Production Engineering at Jane Street

About the role

Jane Street has an extensive tech landscape. By and large, our software engineers are responsible for both the development of their applications and the ongoing production support. But some applications, whether due to strict response requirements or some other characteristic of the production environment, require dedicated personnel to provide production support.

Enter production engineers.

Production engineers wear two hats: we divide our time between a support rotation in which we actively resolve live issues, and project work in which we build software to improve our support infrastructure. (You can read the job description to learn more.) Here we’ll describe both roles in more detail to help you decide whether it’s something you think you’d enjoy.


The support rotation

The primary service that production engineers provide the firm is a support rotation. We staff rotations for a given suite of applications in order to provide timely resolution to whatever operational issues come up throughout the trading day. We spend about a third of our time in these rotations, typically in weeklong chunks to remain uninterrupted during our project work.

At its most exciting, those issues are novel incidents, possibly arising as a result of a bad deployment, a new kind of trading, or something changing in the external world. Resolving these incidents requires a cool head, the ability to coordinate among multiple internal and external parties, and excellent debugging and problem-solving skills.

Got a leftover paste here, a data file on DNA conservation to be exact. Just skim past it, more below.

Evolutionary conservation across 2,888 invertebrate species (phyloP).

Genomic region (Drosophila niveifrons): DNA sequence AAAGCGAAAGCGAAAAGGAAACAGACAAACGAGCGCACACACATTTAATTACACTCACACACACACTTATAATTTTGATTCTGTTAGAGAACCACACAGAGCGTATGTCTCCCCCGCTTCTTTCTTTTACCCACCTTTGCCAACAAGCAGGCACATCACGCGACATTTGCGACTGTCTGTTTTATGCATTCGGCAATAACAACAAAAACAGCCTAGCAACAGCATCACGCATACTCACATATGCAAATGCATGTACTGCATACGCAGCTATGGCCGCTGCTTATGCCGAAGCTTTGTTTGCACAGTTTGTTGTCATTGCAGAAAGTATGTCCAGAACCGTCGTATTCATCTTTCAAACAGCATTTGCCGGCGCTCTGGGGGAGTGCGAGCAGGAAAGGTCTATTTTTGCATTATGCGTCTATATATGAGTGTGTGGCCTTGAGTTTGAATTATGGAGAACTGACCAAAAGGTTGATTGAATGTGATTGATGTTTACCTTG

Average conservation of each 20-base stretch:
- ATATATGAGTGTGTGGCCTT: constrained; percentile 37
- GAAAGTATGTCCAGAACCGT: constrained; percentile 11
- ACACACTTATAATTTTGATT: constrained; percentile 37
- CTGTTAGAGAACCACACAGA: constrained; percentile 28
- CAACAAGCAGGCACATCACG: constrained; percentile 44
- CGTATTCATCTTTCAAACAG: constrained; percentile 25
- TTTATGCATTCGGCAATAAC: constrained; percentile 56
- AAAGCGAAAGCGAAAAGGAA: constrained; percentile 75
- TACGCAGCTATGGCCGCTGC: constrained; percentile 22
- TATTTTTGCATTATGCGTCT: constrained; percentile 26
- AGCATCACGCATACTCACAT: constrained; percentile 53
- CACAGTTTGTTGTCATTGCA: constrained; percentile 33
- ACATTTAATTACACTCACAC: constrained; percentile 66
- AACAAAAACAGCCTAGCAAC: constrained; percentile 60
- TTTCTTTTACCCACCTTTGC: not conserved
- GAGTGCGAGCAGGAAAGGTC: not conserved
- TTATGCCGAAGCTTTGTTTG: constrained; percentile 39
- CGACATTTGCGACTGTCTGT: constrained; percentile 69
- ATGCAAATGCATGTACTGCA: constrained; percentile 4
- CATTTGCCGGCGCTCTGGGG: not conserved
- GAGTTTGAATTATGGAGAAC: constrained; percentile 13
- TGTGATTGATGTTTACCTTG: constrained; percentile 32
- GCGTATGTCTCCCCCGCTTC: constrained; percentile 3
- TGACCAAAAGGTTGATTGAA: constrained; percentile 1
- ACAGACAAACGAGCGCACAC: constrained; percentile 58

And at its most mundane, those issues are known bugs that we just haven’t fixed yet because we felt we had the capacity to take on some additional toil in order to get new features or new trading flows enabled.


Things we enjoy about support

Quick wins: Writing software can take weeks of work to produce an unobservable gain. On the other hand, resolving production issues produces lots of observable gain really quickly—getting these quick wins can feel great.

Debugging can be fun: Debugging hairy problems, digging into unfamiliar systems, combining multiple incomplete data sources to build a full story… if that all sounds like fun to you, then you might enjoy being a production engineer!

Great learning: You’ll get exposure to a wide variety of Jane Street systems and see how different teams do things, which can inform how you build your own software.

It’s lively: It’s definitely not sitting down with your headphones on, hammering out code. While on the rotation, you’re more likely to be up on your feet, coordinating with multiple teams (maybe including external parties) to resolve an issue. Again, a lot of people find this fun!


Things to keep in mind

We enjoy support, but it’s not for every engineer. If you want to spend as much time as possible with your headphones on and crushing out code, this probably isn’t the role for you. Specifically, you should know that your time on support can be:

Interrupt driven: We don’t expect people to get any project work done while they participate in the rotation, because the frequent interruptions make that impossible.